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1. This seems to be a non-relational database. As network engineer, this is fine with me, but I'm not sure how our SQL DBAs will feel about this.
I'd like to throw some practical thought into this discussion. I've heard from a couple different places about perceived "complications" because SQL Server is not being used. A simple fact, however, is that ALL applications have some form of data storage, and quite a few of them do not use relational databases for data storage. Even applications that do use SQL Server, also have forms of data storage that do not include SQL Server.
IMHO, SQL Server DBAs should only be concerned with applications that require a SQL Server for data storage,
and any who are truly aware of the impact NTA has on their database servers will be ecstatic that NTA data storage is going away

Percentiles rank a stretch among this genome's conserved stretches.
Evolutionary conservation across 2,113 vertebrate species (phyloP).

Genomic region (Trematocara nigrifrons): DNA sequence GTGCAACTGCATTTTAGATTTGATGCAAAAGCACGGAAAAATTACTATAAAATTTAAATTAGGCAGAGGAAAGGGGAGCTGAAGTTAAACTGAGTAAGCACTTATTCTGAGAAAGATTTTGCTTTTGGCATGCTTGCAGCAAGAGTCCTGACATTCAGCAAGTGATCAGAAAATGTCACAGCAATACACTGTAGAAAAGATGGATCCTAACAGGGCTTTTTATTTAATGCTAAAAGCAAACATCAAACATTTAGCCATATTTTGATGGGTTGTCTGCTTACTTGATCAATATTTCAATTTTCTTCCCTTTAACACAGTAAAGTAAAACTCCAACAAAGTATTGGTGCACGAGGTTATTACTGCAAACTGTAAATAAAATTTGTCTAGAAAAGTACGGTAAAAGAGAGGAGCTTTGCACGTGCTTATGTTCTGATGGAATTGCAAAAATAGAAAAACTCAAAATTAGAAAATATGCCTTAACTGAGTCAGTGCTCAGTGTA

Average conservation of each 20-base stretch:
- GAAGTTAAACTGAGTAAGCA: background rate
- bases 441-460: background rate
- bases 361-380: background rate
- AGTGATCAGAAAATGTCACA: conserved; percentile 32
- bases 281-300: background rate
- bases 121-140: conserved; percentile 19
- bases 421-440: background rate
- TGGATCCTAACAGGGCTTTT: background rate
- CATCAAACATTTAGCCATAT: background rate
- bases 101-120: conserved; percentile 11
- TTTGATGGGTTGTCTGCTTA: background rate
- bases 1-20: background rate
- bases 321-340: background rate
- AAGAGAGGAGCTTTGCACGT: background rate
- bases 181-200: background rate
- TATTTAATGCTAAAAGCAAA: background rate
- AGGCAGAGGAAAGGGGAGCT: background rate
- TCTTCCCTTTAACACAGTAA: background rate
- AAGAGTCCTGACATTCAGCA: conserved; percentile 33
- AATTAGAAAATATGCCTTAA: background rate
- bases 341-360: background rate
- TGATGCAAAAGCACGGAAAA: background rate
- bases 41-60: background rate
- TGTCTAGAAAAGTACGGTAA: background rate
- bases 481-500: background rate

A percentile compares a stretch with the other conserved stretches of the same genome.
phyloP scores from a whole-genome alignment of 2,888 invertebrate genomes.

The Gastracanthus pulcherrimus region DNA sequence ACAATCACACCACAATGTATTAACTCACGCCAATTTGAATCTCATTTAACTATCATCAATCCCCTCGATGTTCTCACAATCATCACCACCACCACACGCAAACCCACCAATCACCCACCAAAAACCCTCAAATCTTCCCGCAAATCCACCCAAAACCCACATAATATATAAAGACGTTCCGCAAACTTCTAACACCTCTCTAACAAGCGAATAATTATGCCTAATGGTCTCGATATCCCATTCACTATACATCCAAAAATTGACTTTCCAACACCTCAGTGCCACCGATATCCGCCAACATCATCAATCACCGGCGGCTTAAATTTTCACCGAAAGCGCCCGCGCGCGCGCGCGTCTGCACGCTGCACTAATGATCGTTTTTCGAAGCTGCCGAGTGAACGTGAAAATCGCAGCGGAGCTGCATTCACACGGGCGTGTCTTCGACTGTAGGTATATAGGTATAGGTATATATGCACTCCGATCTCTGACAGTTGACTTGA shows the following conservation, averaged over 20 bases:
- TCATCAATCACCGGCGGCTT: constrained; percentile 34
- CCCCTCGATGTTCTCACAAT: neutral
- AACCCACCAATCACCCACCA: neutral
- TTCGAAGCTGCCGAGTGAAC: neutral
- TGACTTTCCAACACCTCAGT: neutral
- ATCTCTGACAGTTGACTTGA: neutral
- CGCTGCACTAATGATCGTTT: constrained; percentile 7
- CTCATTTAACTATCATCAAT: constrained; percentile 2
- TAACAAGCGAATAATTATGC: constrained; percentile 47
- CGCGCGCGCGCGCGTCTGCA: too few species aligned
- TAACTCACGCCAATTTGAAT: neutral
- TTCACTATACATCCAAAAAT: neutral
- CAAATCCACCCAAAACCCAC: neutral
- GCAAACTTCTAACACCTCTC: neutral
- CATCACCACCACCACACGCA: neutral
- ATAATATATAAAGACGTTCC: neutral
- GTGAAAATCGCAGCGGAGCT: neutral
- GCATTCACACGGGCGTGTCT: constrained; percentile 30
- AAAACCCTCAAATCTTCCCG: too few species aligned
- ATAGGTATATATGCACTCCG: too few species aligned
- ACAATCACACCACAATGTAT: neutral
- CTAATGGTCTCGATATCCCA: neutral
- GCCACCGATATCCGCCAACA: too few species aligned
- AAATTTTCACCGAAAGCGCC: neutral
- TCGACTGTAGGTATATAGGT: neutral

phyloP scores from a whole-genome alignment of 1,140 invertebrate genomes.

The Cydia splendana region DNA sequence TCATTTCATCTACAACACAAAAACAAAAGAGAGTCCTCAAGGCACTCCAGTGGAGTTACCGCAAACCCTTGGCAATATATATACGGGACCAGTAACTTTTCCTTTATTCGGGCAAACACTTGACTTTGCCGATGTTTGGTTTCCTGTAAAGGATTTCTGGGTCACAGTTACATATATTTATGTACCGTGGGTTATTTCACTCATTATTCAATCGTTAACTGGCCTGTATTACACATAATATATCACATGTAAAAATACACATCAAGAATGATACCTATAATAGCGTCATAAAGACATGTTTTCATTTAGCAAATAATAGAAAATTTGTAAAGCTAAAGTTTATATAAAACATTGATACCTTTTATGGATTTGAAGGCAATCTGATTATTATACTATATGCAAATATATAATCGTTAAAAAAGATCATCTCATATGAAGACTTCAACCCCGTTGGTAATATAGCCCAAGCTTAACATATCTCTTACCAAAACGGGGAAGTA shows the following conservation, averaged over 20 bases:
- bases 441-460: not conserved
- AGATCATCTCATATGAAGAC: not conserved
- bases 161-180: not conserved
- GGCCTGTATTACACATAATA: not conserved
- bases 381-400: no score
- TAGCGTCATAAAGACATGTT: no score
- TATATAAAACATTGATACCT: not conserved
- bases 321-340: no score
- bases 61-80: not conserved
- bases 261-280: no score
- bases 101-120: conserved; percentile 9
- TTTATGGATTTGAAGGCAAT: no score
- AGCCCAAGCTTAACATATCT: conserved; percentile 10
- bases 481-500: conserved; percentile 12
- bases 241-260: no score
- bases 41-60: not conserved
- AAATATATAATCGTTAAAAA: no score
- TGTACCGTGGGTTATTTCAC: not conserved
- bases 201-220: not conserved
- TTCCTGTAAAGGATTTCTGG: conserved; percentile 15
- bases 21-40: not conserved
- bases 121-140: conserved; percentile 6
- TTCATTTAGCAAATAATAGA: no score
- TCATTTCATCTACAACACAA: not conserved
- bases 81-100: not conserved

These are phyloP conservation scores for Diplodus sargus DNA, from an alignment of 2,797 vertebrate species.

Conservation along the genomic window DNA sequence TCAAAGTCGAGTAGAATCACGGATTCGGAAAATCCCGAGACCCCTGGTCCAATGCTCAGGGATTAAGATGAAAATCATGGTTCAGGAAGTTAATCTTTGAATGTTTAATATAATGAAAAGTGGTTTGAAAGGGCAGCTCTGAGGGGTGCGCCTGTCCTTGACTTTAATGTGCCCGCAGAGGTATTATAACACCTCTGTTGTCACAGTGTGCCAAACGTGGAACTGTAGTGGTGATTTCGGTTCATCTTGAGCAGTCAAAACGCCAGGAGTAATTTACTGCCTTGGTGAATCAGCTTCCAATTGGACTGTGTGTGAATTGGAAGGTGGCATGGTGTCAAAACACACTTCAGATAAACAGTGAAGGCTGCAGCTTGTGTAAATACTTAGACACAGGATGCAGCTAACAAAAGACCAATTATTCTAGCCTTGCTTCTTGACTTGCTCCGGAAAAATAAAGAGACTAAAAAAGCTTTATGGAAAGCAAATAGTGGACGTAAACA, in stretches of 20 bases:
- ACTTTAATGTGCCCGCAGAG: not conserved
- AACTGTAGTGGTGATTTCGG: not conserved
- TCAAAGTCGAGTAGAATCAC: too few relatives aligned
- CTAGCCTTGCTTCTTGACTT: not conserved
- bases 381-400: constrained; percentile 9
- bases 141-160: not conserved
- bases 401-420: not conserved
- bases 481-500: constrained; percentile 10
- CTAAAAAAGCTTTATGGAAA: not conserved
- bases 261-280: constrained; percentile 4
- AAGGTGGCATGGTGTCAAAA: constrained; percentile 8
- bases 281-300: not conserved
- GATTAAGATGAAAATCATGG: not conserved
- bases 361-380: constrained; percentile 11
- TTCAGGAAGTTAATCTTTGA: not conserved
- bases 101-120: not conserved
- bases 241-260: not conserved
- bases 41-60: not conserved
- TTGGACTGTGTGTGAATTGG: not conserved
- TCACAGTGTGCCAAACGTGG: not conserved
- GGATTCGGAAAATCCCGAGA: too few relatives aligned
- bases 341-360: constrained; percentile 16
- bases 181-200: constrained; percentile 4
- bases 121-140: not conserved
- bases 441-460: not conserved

An interesting exercise is to enumerate all of the applications in use in the organization, and the data storage being used by them.
For those that don't use SQL Server, ask the DBAs if they care about those applications. :-)
let me try to answer your questions:
1. You are right, Flow Storage DB is lightweight single purpose database, maintained mostly automatically, so its management is mostly about giving it enough resources (especially well sized fast disk drive). There are multiple performance counters that could be used for FSDB monitoring either directly or using template for SAM server. It is SolarWinds who provides support for FSDB.
2. No. Using SQL for storing flows in being considered as obsolete technology, and in long-term NTA won't support 32 bit deployments at all (Orion NetFlow Traffic Analyzer v4.0.2 Release Notes)
3. Most probably not. Most of SolarWinds products relies on SQL operations which FSDB doesn't provide (or at least not effectively), so while FSDB is just great for fast storing tons of flows in line, SQL is kept for relations, often updated/deleted data, programability, etc.